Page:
Category Archives: Entrepreneurship

The surprising truth about what motivates us

Daniel Pink has written a book called Drive, in which he outlines some of the factors that motivate people. It is quite an interesting read, and I encourage you to read the entire book.

The 3 key principles he calls out as being true motivators are:

Autonomy: People want to have control over their work.
Mastery: People want to get better at what they do.
Purpose: People want to be part of something that is bigger than they are.

If you don’t have the time, I suggest that you at least watch this phenomenal video from RSAnimate that distills the principles quite succinctly (with voice over from Daniel himself).

The most elegant solutions eliminate variables

It can scarcely be denied that the supreme goal of all theory is to make the irreducible basic elements as simple and as few as possible without having to surrender the adequate representation of a single datum of experience.      – Albert Einstein

When I first started learning programming (a very long time ago), I came across an exercise which seems simple enough. If you had three variables – say A, B and C – and you had to interchange the values of A and B, how would you do so? Well, the solution to this is simple – you use the variable C as a temporary store for one of the variables and then interchange the values like such:

  1. C = A
  2. A = B
  3. B = C

Easy enough, right? Simple! But is that the most elegant solution to the problem? Let me frame the problem a little bit differently – what if we had to interchange the values of A and B – but without the luxury of having a third variable (C)? For the sake of argument, let’s just say each variable comes at a cost of $1000 – so I am incentivized to make do with the least number of variables. Now it is a bit more interesting – challenging even. If we give this some thought, the solution we come up with would be:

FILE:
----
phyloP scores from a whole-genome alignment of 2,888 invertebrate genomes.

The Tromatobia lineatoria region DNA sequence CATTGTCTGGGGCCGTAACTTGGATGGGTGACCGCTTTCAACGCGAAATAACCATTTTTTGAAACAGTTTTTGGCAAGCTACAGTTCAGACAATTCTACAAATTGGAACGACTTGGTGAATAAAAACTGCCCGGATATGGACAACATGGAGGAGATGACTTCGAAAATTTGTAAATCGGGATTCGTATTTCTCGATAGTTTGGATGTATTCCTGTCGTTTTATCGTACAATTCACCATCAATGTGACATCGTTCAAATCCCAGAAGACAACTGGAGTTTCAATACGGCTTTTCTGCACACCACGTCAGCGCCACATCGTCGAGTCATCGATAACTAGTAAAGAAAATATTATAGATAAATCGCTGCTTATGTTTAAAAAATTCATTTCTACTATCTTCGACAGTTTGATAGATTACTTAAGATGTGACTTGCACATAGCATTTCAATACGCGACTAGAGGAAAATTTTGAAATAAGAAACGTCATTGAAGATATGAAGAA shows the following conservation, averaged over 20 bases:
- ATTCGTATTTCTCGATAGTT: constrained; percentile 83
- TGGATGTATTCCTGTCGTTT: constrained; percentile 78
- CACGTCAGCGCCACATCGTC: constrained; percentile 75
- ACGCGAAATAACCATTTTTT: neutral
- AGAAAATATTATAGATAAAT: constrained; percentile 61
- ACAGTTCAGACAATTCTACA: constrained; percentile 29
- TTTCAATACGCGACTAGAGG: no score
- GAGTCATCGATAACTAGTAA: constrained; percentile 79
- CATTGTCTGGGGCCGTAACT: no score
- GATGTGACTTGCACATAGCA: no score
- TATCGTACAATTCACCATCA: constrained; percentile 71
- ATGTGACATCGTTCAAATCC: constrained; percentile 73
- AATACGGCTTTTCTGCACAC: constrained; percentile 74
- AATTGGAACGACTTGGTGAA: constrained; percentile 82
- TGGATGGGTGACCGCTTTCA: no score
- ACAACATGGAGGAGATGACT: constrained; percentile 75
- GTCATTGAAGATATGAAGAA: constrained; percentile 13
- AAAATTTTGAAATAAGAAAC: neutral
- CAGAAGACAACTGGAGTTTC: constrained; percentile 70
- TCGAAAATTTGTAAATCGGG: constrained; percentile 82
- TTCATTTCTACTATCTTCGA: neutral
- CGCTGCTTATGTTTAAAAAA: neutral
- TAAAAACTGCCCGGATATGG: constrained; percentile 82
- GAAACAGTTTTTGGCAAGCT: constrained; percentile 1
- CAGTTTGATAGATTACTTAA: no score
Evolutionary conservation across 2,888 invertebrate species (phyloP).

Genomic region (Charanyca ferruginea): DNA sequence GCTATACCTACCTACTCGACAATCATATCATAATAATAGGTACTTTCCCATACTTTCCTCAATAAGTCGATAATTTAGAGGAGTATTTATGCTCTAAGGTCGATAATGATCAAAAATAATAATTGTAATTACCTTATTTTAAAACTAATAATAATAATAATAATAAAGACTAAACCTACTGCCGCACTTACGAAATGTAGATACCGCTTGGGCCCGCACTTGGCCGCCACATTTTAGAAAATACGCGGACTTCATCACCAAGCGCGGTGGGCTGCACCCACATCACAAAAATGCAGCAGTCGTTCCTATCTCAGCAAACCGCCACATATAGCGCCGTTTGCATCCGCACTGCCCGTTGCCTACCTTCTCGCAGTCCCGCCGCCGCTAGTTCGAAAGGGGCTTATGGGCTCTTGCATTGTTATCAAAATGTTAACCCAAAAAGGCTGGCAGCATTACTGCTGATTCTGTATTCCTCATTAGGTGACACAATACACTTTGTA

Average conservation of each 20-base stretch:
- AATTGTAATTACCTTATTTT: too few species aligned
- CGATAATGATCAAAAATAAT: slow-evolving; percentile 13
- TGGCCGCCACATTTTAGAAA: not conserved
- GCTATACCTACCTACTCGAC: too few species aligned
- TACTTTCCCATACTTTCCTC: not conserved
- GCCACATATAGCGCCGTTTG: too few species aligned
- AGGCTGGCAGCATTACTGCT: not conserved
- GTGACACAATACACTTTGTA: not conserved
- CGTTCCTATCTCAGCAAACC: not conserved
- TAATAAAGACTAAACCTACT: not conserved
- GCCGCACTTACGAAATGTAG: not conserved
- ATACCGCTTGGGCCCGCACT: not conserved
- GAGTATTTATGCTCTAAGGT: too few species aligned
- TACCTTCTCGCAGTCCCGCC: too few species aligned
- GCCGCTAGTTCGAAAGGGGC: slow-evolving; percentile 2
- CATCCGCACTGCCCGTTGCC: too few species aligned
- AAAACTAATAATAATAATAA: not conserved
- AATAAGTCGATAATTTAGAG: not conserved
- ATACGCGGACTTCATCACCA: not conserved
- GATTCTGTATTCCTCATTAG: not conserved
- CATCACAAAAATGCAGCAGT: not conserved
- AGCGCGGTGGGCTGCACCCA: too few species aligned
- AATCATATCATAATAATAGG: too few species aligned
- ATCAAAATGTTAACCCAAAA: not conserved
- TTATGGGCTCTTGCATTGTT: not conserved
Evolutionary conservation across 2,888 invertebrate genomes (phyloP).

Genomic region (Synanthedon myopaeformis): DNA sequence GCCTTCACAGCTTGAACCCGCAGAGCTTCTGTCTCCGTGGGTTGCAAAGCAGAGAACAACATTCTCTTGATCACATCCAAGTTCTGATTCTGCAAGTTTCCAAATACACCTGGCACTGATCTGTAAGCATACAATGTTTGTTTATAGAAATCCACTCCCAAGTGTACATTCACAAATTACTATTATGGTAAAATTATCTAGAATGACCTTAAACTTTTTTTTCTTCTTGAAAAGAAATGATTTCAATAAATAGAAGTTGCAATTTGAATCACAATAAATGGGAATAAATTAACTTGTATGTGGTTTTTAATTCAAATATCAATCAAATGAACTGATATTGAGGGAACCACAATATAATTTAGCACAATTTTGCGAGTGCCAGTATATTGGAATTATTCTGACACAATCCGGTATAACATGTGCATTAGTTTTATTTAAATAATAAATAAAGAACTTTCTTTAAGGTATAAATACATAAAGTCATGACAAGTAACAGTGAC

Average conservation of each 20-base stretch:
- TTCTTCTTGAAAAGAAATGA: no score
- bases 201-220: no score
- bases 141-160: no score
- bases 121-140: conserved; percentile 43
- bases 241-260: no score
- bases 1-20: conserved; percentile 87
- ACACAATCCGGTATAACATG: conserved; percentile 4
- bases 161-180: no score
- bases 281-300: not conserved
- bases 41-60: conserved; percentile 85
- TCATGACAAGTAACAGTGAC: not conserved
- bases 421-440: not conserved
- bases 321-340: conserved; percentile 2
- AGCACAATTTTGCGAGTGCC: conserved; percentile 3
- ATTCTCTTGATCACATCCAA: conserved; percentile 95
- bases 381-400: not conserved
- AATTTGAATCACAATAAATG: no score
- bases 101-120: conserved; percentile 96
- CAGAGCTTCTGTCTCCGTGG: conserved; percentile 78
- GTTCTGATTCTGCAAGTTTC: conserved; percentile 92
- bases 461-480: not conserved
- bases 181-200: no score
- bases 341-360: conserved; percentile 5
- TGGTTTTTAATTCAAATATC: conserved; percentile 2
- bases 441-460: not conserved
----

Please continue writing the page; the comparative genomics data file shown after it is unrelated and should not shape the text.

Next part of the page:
1. A = A + B
  2. B = A – B
  3. A = A – B

Go ahead and try that out on a piece of paper with some values for A and B. It is elegant and it is frugal. It eliminates an unnecessary variable. And it works!

Why is this important – or relevant? In our lives and careers we often come across many challenges and problems that need solutions. Often times there are a lot of variables that are unknowns (or uncertain) – and these form the foundation of risk. Risk, if not mitigated, leads to issues – which if not resolved can lead to failed solutions.

The challenge then is to determine how one could approach the problem so that the chance of failure is minimized. Working backwards, one could postulate that, all other things being equal, failure could be minimized by minimizing the number of issues – which could themselves be minimized by mitigating risks appropriately. But the heart – the very root – of the matter is the risk itself – which can be reduced or eliminated by the elimination of as many variables as possible. This may not always be obvious – or easy, as our example illustrates – but we should expect nothing less of the work required to get to an elegant design.

Nothing is devoid of risk. And variables, unknowns and uncertainties will always exist – whether we like it or not. But by devising innovative solutions that eliminate variables, we come to the most elegant approach to solving the problem. And such solutions stand the test of time – because simplicity exudes beauty.